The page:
Writing Advice from the Wall Street Journal

Well, it’s not exactly from the Wall Street Journal. Thanks to Chuck Wendig’s blog post on the subject, I was able to read a lovely article about the way teachers are trying to get kids to use words differently.

Yes, I do think it’s lovely. And yes, I understand what teachers are trying to teach kids to do. And yes, I think they’re going about it the wrong way.

First, the article. It was brilliant. Props to James R. Hagerty, who follows the advice he writes about and eschews the so-called ‘bad’ or ‘boring words.’ Take a look, I’ll still be here when you get back.

You can also consider the objective quality of the article, separate from its satirical element, via these words.

I think it’s cool that teachers are actively trying to teach kids to be better writers, and to use more of the English language. One of the greatest aspects of English is the vocabulary at our fingertips. But the important thing about writing is to use the correct word, not the most interesting one. And that is something that the teachers of the article are failing to teach their students.

I went through a phase where ‘said’ was a banned word for me. I thought there were so many other great dialogue tags out there, why not let them shine? But much better writers than me have come up with the answer. ‘Said’ is an invisible tag. The eye skips over it. It’s only there for reference, when we need to remember who, exactly, said (proclaimed, sniveled, ejaculated) what. It doesn’t need to jump up and down, waving its arms in the air. And that’s what 5-dollar words do.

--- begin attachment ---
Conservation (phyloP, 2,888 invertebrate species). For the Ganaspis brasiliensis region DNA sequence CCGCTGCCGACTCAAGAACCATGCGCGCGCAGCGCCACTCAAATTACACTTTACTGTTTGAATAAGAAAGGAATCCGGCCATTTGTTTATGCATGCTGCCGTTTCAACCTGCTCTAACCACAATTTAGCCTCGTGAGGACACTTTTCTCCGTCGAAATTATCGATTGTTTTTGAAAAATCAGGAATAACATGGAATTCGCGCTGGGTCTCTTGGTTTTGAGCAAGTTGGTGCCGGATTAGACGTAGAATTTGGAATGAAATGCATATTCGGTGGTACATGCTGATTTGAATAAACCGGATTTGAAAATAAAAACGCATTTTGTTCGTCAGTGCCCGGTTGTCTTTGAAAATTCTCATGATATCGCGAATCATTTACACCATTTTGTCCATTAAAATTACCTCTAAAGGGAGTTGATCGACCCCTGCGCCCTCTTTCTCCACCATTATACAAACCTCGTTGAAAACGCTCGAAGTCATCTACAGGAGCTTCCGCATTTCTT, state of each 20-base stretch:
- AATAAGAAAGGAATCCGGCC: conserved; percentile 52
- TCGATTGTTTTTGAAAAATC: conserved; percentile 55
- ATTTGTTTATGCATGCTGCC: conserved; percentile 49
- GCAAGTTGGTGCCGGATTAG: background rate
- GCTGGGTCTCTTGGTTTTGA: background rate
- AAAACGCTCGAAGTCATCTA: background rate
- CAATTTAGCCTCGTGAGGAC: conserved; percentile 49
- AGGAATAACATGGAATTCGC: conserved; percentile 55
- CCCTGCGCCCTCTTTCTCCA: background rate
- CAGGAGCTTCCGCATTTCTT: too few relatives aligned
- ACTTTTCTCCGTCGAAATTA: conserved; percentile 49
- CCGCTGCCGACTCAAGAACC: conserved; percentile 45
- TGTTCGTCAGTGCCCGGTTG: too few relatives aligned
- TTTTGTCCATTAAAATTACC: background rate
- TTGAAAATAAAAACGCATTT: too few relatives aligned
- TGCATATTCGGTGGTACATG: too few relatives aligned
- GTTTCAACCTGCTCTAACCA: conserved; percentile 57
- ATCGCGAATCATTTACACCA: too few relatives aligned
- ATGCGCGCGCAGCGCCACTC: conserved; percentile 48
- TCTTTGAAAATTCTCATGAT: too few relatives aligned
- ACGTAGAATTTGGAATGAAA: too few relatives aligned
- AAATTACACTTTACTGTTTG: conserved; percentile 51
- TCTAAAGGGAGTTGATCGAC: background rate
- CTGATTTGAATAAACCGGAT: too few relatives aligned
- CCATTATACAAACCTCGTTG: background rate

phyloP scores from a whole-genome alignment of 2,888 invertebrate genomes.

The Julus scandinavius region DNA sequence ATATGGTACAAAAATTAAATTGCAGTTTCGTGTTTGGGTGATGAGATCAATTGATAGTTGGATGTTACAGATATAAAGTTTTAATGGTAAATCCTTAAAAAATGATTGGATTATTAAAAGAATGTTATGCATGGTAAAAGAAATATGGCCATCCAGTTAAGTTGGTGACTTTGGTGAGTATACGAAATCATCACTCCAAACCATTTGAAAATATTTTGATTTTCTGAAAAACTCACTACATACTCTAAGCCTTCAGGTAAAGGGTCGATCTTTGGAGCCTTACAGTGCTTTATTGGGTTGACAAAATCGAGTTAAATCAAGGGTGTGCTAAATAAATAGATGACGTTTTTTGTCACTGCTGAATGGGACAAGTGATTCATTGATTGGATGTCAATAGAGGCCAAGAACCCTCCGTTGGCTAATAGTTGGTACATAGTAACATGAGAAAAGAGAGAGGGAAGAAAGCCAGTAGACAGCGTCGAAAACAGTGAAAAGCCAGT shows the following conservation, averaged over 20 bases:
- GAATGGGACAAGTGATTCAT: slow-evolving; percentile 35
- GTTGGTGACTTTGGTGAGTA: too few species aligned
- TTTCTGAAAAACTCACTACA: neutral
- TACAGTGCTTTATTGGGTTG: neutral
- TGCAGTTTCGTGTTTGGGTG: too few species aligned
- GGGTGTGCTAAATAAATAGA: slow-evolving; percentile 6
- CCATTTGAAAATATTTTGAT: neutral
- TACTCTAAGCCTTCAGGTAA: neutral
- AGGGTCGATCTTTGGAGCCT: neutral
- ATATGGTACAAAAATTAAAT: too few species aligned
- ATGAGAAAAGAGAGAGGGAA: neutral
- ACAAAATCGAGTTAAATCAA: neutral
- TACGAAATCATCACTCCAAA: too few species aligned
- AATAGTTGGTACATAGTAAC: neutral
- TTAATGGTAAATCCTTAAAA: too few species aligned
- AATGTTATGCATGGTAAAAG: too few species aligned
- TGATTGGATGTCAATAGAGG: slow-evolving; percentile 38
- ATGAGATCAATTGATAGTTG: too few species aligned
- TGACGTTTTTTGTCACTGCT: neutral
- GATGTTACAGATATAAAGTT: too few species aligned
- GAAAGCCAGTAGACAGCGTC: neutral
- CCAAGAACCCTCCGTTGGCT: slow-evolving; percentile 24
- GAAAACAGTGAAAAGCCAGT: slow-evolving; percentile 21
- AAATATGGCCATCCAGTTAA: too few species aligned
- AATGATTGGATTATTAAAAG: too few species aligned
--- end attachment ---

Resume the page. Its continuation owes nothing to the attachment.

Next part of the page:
Despite the fact that I don’t think they’re dispensing great advice, I’d say – let’s NOT tell these teachers what horrible people they are. Most of the kids they teach won’t pursue writing even as a hobby, and even fewer will pursue it as a career. And those that do will soon learn that ‘banned words’ are a bogus entity in the English language, thanks to that great pit of advice called the Internet. We’re not talking about a BA or MFA course here. I can appreciate a class which focuses on making my child think in different ways, even if I don’t completely agree with the method.

I’d like to finish with my favorite quote from Hagerty’s article:

Second-guessing famous authors was tricky, Josh cautioned: “It’s almost as though they’re given a free pass” to flout the rules. Josie submitted that she wasn’t sure they should get that pass.

Her brother winced: “You’ve got to remember,” he lectured, “most of these guys are dead.”

And my favorite quote from Wendig’s post:

Context is more meaningful than painting up your words to be pretty.

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